Almost sixty years after his death, John Joseph Wardell Power is overdue for another look. Power is best known as the generous benefactor who provided funds for a department of art history at Sydney University and a collection that has since evolved into the Museum of Contemporary Art. It is not widely known that the university owns 300 oil paintings and 200 small studies by Power
The son of a successful physician, and grandson of colonial architect, William Wardell, Power was born in Sydney in 1881, and went on to study medicine at Sydney University. In 1906 he left for England, where he took up professional practice, inheriting his father’s fortune in the same year. At the end of the First World War he hung up his stethoscope and devoted himself to art. Over the following two decades, Power would exhibit his work in England, France and the United States, while living in London, Bournemouth, Paris and Brussels.
Power settled in Paris in 1929 because he thought it would be a cheaper place to live during the Great Depression, but also because it was the engine room for new developments in art. Debates were being waged between Abstractionists, Surrealists, and proponents of the new classicism called ‘The Return to Order’. Within the ranks of the different movements, arguments were even more rarified and divisive.
Power was associated with a group called Abstraction-Création, which was born from two earlier movements, Cercle et Carré and Art Concret. Not only did he exhibit his paintings at the group’s gallery, he bought work from other artists, and provided funds for projects. Like an earlier Australian in Paris, John Peter Russell, who bankrolled impecunious Impressionists, Power acted as both artist and patron. He was also a dedicated theorist, publishing a book called Eléments de la Construction Picturale (1932) which was well received in European avant-garde circles.
During the Second World War, Power and his wife, Edith, moved to the island of Jersey, where he died of cancer in 1943. In his will, he left the bulk of his estate, upon the death of his wife, to Sydney University “to make available to the people of Australia the latest ideas and theories in the plastic arts by means of lectures and teaching and by the purchase of the most recent contemporary art of the world.”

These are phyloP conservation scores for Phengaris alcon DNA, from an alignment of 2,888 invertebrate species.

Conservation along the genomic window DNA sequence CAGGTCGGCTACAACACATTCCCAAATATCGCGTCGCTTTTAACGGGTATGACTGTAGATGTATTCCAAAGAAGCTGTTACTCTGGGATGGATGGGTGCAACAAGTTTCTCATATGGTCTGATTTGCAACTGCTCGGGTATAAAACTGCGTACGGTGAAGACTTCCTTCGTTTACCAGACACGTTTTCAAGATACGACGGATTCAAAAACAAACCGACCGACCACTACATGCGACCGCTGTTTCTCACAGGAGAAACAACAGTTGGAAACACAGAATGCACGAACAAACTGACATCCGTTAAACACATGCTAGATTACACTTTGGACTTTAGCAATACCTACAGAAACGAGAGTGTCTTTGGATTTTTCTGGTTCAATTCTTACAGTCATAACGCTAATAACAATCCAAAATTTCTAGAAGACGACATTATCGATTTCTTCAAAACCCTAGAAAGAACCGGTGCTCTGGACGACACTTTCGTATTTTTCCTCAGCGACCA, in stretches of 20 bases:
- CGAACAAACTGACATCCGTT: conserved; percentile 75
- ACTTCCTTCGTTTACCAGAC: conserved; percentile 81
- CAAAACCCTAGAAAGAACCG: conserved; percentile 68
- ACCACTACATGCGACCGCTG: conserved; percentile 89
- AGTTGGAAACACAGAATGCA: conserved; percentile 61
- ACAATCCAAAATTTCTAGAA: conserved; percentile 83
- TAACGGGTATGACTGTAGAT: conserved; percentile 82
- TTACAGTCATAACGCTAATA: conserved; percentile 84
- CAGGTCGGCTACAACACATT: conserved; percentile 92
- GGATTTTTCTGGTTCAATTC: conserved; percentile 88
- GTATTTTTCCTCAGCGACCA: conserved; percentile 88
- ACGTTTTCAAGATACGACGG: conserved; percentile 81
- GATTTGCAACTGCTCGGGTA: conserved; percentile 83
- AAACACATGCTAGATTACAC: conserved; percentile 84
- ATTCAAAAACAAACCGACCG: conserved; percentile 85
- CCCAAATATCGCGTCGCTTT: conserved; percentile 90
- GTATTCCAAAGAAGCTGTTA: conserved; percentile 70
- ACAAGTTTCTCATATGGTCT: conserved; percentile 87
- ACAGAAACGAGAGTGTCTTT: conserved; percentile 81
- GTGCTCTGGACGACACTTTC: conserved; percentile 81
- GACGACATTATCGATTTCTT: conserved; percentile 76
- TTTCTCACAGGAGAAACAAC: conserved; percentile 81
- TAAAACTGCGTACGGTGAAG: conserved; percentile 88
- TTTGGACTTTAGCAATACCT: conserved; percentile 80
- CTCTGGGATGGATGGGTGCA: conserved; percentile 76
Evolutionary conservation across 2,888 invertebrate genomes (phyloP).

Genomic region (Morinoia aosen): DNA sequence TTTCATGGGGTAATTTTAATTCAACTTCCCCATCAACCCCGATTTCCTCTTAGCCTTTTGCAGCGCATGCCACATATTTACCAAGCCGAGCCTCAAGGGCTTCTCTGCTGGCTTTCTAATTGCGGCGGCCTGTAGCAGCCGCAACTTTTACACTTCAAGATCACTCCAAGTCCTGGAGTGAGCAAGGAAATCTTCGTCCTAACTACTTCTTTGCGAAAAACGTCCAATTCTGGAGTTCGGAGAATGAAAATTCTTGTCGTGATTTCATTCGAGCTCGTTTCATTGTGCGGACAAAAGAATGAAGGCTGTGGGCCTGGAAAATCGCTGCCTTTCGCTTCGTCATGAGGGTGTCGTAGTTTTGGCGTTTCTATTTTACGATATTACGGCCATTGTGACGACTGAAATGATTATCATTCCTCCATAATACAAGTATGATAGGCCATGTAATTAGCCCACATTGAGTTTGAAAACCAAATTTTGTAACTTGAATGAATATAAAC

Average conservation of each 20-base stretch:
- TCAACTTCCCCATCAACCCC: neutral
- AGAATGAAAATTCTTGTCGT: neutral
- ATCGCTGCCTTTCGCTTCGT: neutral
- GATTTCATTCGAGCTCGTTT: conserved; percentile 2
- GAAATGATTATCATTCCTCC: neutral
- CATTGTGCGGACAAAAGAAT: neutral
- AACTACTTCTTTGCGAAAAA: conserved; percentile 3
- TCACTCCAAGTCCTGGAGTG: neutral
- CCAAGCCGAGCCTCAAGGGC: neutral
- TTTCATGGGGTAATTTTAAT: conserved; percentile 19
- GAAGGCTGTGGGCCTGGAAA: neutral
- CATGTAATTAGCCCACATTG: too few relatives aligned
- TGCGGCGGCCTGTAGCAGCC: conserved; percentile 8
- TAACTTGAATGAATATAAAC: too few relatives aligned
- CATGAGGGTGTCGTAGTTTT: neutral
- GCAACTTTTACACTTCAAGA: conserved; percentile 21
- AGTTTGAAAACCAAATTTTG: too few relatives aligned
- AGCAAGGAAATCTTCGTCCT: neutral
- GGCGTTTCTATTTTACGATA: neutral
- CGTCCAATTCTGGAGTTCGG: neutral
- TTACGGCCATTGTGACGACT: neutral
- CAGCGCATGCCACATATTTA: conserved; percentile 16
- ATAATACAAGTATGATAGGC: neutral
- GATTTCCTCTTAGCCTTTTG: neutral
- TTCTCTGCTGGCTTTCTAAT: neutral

When it was delivered in 1962, the Power Bequest was valued at two million pounds – a staggering $42 million in today’s money. But the university did not hasten to fulfill its benefactor’s wishes. The Power Institute of Fine Arts would not be established until 1968, while the MCA only came into being in 1989. In the meantime the funds were very poorly invested, but that’s another story.
What is truly remarkable is that Sydney University has decided to celebrate the fiftieth anniversary of the Power Bequest by finally devoting an exhibition to the work of its great patron. The phrase, “Better late than never”, springs to mind, but Power might have been disappointed it has taken so long.
If the delay seems like ingratitude we need to put it into a wider context, because our oldest and most prestigious university has never shown any significant commitment to the visual arts. Although it has museums such as the Nicholson and the Macleay, and the compact War Memorial Gallery, the project of building a first-class venue to house the university collections is forever being postponed. In this sense Sydney lags far behind its peers in Melbourne, Adelaide and Perth.
Curators, A.D.S.Donaldson and Ann Stephen, have tried to give Power some overdue recognition, with a reconstruction in the War Memorial Gallery of a solo exhibition held at Abstraction-Création, at 44 avenue de Wagram, Paris, in April 1934. Because the university owns almost all of Power’s work, they have been able to include 26 out of 28 canvases. The fastidious Dr. Power left a detailed gouache and ink plan for the show, complete with tiny copies of each painting, so it was possible to duplicate the hang with precision.
The result is a marvellous time capsule that provides a facsimile of an exhibition of avant-garde art in Paris in the period between the wars. There is more of Power’s work on display in the Schaeffer Library, in the Mills Building, including a selection of small oil studies.
While Power’s style veers between synthetic Cubism and biomorphic abstraction, his paintings are in elaborate hand-carved frames that would not be out of place on 18th century canvases.